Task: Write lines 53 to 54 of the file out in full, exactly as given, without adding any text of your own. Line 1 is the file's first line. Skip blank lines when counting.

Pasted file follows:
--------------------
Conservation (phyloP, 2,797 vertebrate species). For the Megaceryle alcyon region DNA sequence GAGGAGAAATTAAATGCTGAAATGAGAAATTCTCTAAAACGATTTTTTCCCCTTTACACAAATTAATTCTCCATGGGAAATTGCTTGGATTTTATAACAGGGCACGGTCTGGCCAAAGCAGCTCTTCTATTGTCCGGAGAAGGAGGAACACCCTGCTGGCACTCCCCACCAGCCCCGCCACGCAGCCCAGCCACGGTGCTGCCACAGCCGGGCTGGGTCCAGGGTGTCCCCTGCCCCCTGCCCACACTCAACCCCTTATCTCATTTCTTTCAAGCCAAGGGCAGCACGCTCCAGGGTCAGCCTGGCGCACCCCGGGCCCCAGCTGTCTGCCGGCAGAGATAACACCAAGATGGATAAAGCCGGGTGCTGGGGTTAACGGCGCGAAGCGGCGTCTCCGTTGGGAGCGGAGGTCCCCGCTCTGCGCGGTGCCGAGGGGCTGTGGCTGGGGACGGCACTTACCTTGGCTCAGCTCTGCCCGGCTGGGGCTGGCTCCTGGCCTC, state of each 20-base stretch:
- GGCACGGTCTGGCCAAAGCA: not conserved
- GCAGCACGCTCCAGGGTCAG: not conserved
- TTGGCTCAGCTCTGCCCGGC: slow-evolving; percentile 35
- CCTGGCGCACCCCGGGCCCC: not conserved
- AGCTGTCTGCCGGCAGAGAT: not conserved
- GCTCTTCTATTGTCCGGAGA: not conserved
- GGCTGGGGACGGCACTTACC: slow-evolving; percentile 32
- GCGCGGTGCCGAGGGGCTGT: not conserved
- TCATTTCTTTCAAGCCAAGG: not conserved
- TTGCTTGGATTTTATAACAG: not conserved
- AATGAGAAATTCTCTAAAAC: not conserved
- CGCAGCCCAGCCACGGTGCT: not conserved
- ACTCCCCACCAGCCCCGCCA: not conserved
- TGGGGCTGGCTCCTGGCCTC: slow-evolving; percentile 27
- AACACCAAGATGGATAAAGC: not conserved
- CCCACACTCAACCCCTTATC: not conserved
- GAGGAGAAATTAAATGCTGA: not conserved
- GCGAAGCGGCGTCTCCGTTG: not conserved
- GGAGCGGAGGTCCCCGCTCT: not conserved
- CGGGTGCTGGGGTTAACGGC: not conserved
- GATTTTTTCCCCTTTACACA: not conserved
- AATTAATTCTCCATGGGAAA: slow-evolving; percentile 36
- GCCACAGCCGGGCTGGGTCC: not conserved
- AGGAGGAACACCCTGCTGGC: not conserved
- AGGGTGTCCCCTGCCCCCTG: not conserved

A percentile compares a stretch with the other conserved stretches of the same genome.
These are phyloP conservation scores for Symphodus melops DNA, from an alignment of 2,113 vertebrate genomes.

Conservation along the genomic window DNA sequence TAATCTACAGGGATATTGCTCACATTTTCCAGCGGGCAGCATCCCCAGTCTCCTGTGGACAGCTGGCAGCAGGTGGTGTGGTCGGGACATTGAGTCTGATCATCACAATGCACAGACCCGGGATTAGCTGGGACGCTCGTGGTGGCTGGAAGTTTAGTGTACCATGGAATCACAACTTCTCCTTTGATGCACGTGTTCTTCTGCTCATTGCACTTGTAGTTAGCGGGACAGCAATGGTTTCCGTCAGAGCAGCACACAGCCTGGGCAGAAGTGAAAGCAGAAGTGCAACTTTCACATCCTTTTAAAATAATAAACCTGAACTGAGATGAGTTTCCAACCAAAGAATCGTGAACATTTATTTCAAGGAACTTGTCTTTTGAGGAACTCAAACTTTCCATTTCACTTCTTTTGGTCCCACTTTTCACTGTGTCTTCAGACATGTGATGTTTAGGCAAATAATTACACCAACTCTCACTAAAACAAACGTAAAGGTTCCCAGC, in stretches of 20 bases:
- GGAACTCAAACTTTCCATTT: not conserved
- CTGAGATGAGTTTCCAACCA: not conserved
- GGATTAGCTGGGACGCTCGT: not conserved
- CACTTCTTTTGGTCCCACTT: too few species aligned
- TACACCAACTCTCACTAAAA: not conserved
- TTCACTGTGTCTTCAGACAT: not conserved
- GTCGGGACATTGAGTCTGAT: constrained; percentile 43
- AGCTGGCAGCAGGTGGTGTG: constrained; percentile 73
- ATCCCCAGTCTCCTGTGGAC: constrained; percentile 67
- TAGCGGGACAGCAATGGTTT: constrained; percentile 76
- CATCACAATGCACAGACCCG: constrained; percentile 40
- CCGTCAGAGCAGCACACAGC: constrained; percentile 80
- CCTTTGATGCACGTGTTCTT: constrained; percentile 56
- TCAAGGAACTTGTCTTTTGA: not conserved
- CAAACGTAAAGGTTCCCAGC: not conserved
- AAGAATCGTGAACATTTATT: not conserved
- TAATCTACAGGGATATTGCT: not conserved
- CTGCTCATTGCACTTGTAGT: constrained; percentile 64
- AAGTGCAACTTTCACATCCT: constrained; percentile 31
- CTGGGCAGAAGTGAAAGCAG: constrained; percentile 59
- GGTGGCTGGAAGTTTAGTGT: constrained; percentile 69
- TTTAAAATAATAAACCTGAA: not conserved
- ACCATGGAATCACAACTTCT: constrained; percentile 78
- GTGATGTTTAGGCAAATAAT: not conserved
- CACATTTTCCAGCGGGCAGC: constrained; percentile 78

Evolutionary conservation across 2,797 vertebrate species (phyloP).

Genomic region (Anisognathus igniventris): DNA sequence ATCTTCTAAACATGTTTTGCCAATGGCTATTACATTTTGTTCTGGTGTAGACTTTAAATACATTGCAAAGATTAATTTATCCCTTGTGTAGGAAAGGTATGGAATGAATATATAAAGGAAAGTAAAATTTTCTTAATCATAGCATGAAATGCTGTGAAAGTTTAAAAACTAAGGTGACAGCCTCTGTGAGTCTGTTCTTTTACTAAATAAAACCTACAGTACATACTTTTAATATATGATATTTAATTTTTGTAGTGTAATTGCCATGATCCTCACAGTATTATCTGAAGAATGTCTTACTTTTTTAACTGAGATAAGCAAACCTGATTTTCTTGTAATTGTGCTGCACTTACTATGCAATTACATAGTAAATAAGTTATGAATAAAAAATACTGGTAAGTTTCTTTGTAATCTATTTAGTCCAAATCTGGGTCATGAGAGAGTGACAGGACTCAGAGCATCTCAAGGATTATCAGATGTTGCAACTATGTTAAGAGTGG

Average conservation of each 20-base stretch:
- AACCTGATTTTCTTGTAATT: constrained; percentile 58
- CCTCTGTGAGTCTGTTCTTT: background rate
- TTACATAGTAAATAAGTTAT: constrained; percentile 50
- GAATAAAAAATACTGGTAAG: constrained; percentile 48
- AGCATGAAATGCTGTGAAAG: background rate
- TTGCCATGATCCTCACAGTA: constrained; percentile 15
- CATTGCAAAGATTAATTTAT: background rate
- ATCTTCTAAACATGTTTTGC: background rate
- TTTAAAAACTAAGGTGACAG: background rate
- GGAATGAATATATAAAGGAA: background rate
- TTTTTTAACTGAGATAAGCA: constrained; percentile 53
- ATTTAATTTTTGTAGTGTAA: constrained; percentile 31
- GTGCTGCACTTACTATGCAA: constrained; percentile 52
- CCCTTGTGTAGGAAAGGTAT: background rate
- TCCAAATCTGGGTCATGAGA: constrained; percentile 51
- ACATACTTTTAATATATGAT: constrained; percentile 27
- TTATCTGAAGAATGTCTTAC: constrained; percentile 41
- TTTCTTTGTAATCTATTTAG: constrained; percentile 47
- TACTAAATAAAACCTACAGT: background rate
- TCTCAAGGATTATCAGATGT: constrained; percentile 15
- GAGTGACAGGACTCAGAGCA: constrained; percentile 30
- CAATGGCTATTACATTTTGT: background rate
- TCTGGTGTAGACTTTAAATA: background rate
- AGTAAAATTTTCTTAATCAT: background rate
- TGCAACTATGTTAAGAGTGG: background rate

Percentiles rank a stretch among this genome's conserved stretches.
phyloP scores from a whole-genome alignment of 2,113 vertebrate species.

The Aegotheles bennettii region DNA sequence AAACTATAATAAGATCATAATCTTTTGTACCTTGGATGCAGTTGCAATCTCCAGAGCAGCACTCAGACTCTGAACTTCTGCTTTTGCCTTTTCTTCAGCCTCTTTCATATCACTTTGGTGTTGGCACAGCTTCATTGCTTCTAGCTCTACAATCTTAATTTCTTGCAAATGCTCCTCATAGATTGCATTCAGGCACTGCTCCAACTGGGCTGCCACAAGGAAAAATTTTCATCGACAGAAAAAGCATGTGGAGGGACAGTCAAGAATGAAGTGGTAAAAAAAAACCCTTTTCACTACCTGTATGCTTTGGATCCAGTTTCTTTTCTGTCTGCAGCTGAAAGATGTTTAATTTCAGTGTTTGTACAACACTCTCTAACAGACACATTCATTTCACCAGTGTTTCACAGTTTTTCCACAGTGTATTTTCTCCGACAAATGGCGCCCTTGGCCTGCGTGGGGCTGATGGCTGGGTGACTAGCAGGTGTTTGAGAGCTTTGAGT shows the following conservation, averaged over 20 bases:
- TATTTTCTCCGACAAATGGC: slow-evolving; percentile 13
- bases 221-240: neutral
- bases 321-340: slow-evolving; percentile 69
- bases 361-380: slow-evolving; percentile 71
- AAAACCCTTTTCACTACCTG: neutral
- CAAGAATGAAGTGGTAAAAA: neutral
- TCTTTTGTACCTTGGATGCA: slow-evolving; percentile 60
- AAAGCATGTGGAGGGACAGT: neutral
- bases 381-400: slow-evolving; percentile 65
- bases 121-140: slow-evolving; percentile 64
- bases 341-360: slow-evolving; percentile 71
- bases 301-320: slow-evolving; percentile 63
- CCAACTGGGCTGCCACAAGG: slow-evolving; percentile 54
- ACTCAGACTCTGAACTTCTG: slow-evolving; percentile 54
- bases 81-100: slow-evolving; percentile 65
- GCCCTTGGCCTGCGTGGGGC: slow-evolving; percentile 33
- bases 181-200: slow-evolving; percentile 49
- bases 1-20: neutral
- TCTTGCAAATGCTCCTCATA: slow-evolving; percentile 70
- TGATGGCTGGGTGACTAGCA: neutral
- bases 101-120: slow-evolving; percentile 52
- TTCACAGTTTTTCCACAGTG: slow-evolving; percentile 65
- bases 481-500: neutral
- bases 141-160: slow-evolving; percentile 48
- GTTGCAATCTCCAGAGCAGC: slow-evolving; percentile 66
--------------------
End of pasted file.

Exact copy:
- GTGATGTTTAGGCAAATAAT: not conserved
- CACATTTTCCAGCGGGCAGC: constrained; percentile 78